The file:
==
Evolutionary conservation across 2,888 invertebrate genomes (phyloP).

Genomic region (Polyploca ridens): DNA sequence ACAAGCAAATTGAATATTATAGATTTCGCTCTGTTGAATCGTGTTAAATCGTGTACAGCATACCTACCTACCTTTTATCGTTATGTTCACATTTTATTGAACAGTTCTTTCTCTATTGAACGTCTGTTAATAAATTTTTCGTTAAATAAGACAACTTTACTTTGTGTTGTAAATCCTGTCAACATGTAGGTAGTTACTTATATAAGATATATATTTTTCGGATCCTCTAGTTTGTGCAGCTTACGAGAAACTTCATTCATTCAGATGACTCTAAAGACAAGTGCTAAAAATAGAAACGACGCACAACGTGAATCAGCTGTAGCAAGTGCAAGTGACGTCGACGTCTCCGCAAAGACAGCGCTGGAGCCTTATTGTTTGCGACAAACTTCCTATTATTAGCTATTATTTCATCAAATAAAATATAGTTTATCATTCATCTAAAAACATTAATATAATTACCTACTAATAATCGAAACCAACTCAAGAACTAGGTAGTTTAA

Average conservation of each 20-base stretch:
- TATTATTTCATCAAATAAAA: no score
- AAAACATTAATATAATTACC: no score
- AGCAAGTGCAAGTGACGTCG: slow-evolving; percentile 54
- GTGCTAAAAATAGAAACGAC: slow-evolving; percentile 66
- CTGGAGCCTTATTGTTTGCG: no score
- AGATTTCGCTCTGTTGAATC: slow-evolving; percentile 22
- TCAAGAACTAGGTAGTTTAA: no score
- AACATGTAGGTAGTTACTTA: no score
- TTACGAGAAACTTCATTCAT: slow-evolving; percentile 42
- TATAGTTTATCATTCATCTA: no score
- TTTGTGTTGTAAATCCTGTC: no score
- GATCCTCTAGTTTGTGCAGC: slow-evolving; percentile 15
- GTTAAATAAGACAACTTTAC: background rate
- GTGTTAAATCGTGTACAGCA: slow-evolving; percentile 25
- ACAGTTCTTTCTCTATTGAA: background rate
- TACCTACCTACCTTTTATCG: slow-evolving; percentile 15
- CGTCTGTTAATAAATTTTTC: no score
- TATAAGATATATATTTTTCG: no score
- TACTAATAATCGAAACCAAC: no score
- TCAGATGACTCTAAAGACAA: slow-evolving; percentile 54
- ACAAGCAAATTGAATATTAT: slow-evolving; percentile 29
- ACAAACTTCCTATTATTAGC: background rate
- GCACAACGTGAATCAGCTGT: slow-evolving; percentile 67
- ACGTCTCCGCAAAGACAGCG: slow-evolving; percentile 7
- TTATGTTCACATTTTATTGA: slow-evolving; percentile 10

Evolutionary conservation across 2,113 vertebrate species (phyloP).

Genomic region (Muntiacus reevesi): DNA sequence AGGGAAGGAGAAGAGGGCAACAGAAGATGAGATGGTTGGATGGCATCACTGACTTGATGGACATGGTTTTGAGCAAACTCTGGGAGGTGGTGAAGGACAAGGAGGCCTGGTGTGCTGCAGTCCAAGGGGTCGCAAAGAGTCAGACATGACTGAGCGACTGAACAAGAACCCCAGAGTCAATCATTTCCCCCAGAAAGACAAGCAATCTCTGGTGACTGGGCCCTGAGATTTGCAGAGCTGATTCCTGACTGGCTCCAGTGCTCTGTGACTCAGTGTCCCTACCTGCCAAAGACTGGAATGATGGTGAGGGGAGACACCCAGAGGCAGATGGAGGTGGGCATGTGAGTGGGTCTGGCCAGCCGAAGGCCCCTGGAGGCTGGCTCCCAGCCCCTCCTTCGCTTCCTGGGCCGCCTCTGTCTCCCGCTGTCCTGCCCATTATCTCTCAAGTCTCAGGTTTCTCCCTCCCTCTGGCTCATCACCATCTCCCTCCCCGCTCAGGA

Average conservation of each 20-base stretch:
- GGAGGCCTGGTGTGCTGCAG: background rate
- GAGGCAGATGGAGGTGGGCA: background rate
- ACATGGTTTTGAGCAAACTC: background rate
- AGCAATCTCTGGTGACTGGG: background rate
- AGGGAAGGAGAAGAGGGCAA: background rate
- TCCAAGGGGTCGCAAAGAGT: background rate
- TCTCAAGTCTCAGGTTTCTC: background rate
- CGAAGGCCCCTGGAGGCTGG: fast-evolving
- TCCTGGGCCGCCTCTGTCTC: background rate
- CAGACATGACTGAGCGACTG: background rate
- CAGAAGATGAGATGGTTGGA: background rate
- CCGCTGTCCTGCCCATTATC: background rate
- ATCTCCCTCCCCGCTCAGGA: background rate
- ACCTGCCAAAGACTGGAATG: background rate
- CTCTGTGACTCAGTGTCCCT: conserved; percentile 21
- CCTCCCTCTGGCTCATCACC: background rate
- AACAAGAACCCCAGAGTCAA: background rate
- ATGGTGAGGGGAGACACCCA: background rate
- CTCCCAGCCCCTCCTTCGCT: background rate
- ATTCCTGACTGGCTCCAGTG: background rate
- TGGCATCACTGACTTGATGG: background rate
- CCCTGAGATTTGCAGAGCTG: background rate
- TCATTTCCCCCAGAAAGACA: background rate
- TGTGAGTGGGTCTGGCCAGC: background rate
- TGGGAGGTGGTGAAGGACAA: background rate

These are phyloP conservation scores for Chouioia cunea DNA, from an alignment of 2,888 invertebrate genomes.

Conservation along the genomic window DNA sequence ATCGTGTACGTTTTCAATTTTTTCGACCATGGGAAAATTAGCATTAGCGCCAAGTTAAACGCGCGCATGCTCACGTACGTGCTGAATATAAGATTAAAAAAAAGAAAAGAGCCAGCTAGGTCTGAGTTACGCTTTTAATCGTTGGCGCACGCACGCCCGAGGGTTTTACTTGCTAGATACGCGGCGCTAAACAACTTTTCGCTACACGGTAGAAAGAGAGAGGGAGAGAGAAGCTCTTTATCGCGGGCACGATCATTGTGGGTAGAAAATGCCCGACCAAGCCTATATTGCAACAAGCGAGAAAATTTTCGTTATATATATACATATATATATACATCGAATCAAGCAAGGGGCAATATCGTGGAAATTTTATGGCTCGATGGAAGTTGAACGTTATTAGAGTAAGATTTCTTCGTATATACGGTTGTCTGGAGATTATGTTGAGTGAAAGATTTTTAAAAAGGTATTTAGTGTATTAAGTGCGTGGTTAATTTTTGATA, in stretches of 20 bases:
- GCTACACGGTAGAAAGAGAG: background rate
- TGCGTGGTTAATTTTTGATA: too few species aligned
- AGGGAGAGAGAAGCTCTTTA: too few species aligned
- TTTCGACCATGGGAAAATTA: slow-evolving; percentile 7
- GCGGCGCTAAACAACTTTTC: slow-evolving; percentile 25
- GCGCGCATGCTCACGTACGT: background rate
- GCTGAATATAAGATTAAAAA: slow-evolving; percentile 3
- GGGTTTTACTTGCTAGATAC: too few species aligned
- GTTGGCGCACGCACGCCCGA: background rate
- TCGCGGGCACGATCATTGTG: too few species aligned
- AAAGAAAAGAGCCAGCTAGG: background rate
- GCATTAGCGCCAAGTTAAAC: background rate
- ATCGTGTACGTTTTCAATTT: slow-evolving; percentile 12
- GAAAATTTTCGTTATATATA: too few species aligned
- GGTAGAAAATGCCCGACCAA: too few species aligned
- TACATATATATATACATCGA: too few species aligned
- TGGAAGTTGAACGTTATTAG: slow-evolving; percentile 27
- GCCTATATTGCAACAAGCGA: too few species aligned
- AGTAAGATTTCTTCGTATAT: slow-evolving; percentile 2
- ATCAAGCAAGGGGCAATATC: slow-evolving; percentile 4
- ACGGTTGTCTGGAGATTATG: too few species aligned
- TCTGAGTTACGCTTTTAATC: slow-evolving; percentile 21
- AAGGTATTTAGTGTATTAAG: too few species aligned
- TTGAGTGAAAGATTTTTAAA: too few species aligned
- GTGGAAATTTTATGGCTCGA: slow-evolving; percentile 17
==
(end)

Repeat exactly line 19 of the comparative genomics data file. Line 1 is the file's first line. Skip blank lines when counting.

- TACCTACCTACCTTTTATCG: slow-evolving; percentile 15